After a breakthrough silver medal at the 2019 Volleyball Nations League earlier this summer, the U.S. men’s national had to settle for bronze at the 2019 World Cup in Japan.
Team USA finished the round robin tournament with a 9-2 record, trailing silver medalist Poland by just one ranking point. The Poles also went 9-2 at the World Cup. Brazil, with an unblemished 11-0 record took home gold and the $600,000 first-place purse.
The U.S. team spent three weeks in Japan, arriving early to train and then playing 11 matches over 15 days, so in addition to facing other top players and teams from around the world, the Americans had to battle exhaustion and fatigue.
“It’s like day 75 here in Japan,” U.S. middle blocker Max Holt joked after Team USA’s eighth match of the event. “We’re trying to push strong here and finish this thing on a good note.”
Losing the opening match to Argentina put the Americans in the hole from the get go, but they managed to win out for the remainder of Phase 1 in Fukuoka, Japan.
In the third match of the tournament against Poland, however, outside hitter Thomas Jaeschke dove for a ball and sustained a shoulder injury, a tough blow to the squad since star outside hitter and captain Taylor Sander already wasn’t in Japan with the team because of a shoulder injury.
Watch Team USA's last game against Egypt:
After winning its first Phase 2 match over Iran, the U.S. men headed into their seventh match of the tournament versus undefeated Brazil, and they needed a win if they wanted to stay in the running for gold. Instead, Brazil won in straight sets. In the three-set match (25-23, 25-22, 25-17), Brazil out-blocked the USA eight to one and had 27 digs to the USA’s 19. A well-balanced offense saw four players make it to double-digit points for Brazil, with Alan Souza topping the charts with 16 and Yoandy Leal Hidalgo not far behind with 15.
“Brazil was better in every facet tonight,” USA head coach John Speraw said. “We struggled to stop their offense. Every one of their hitters had a good night. It is a difficult loss.”
Another key moment in the tournament for the USA was the following match against Canada, which the Americans narrowly won in five sets (21-25, 25-11, 20-25, 25-19, 15-13).
“We were coming off a tough loss to Brazil,” Speraw said. “I was concerned about this game. … We had to gut it out. Canada served well. We were not as efficient in our passing tonight.”
Offensively, the USA was more efficient than its northern neighbor and NORCECA rival, but Canada won the serving battle, collecting 10 aces in the match.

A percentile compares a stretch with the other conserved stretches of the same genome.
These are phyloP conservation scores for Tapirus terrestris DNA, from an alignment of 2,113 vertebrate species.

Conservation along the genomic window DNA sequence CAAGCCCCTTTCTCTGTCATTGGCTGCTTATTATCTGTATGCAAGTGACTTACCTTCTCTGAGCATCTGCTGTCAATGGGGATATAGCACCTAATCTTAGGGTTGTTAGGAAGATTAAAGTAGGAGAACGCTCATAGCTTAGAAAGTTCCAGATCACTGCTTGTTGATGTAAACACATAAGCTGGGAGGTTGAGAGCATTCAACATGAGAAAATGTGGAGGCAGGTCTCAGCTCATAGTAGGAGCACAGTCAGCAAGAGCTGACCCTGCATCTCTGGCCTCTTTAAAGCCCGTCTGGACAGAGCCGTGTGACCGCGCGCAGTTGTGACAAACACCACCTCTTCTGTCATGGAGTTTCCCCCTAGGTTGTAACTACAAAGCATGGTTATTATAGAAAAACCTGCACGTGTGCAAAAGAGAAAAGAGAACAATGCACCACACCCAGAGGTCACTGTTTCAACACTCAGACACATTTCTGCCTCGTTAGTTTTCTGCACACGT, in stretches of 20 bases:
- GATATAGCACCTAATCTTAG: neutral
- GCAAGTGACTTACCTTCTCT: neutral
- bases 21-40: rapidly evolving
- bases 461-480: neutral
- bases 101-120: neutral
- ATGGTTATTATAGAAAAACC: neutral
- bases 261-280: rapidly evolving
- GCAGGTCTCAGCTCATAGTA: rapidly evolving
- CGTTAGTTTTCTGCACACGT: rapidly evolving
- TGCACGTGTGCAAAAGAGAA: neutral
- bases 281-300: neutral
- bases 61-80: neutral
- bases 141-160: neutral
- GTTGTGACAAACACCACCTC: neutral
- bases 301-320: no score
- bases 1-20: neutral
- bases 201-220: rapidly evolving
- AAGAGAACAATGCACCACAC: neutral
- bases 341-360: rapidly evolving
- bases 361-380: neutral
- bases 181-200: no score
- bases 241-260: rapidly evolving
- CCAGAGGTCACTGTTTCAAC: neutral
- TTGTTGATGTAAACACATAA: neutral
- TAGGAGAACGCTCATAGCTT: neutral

“Hats off to Canada. They served the crap out of the ball tonight,” USA middle blocker Mitch Stahl said. “I think we stayed pretty mellow most of the match and stuck to our guns. We had to weather the storm from their serves and get back into our game and settle into our rhythm. Once we did that, I think we finally got the edge on them in the fifth.”
Escaping with the win over Canada kept USA in contention for a medal, but in the end, going to five sets and therefore not getting the full three ranking points for the victory may have cost the Americans the silver.
And with two loses on their record, and Japan on their heels in the standings, they had to keep winning, which they did. First, USA scored sweeps of Australia and Russia, which didn’t bring its A team to the tournament, and then defeated Egypt in four sets to close out the tournament and finish in third place.
“This was a great experience for our team,” Speraw said after the Egypt match. “I am pleased with our general effort throughout the tournament, especially our outside hitters. Aaron Russell and Garrett Muagututia played every game. It is good to get on the medal stand. Garrett showed his value to the team. Now we will go home and get healthy.”
Max Holt (Best Middle Blocker) and Micah Christenson (Best Setter) earned Dream Team honors. Outside Aaron Russell finished the tournament tied for sixth among all players with 153 total points and was the second-best server with 0.46 aces per set.
Now, the members of Team USA will either return to California to rehab, in the case of Jaeschke and Sander, or disperse to their respective professional teams around the world. USA Volleyball just posted its list of international transfers, so if you’re curious to find out where your favorite Team USA players are heading for the winter, check out that list here.